Modelling cancer and bacterial evolution

Last week was a good week. A bunch of mathematical modelers specialized on evolution met in the town of Ploen, Germany, to discuss what the bacterial and cancer modeling communities could learn from each other. You can check Sandy Anderson’s storify here. Jacob Scott also has a brief blog entry you can read here. This post just covers some of my highlights.

Both the bacterial and cancer evolution communities have been working on mathematical models to study how their populations of interest (bacteria and cancer) evolve over space and time. There are a lot of commonalities between both fields. Both study complex evolving and heterogeneous populations where treatment and treatment evasion is important. But people working on bacterial evolution have been at it for much longer. Also, as a result of close and mature collaborations with experimentalists, and in many cases, because they established their own labs as well, their models are better parameterised and validated. Furthermore, bacteria are much faster than cancer cells so everything can be studied faster. As a result, much could be utilised from what bacterial researchers have learned about how to efficiently combine treatments to eradicate or control pathogenic bacterial populations. It might almost look like an exchange between bacterial and cancer modelers would be very one-sided. Where us, cancer modelers ,excel though is in spatial models that can recapitulate the spatial architecture of the microenvironment of the disease.

Other than bacterial vs cancer modelers, another gap that has to be bridged was the one between those studying evolution at the genetic level and those working at the phenotypic level. Those of you that have followed our work will probably be familiar with some of the main reasons I think that studying cancer phenotypes makes a lot of sense: main traits are common across different types of cancers and, fundamentally, selection acts on the phenotype, not the genotype. Andrea Sottoriva on the other hand, shows that working at the gene level presents many advantages: the definition of gene is much clearer, you can tag them, track them and study evolutionary history through them. He could have easily added that many of the newer treatments aim to target specific genes rather than phenotypic traits.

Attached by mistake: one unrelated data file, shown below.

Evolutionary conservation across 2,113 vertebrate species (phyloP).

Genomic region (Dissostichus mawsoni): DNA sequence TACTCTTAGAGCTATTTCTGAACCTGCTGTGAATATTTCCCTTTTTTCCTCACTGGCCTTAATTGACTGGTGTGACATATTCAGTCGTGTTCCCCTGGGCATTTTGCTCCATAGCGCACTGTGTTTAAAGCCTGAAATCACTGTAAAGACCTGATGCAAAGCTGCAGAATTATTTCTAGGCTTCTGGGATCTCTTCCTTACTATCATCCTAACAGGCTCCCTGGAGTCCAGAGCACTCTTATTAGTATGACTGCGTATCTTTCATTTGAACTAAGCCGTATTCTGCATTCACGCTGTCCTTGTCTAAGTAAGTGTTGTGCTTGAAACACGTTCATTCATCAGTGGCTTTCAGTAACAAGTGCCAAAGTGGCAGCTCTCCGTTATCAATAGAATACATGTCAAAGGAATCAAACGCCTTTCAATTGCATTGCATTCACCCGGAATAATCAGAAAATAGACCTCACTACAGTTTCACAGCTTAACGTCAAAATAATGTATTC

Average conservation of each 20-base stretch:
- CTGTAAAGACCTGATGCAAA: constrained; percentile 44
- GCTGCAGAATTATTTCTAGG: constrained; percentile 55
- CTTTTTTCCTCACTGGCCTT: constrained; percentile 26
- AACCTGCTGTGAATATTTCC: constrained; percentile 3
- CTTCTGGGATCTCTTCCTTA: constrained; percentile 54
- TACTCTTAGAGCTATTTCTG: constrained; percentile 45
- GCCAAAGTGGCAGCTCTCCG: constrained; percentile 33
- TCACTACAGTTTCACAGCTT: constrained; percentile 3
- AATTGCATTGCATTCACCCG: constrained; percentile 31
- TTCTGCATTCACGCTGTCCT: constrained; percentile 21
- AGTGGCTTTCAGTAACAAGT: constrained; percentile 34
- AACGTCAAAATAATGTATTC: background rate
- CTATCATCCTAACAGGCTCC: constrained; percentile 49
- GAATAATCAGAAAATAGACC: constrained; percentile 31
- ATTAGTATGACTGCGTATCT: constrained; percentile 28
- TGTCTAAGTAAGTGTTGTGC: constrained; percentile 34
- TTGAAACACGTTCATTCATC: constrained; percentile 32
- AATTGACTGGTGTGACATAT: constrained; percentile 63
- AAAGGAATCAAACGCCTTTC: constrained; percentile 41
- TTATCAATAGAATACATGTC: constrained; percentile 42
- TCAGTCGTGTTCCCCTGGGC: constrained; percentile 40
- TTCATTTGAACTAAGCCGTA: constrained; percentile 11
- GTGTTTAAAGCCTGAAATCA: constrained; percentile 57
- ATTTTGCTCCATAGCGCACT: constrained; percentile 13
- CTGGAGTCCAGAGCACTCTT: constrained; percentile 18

A number of talks (admittedly IMO-dominated) discussed the possibility that treatments could be used to steer tumour evolution and for it to lead to less lethal tumour populations. This might be a generalized version of the sucker’s gambit suggested by Carlo Maley a while ago. But less about finding a population that is not heterogeneous and drug-able and more about making it controllable by maintaining heterogeneity. This is something that our group will be exploring in the context of bone metastases very soon.

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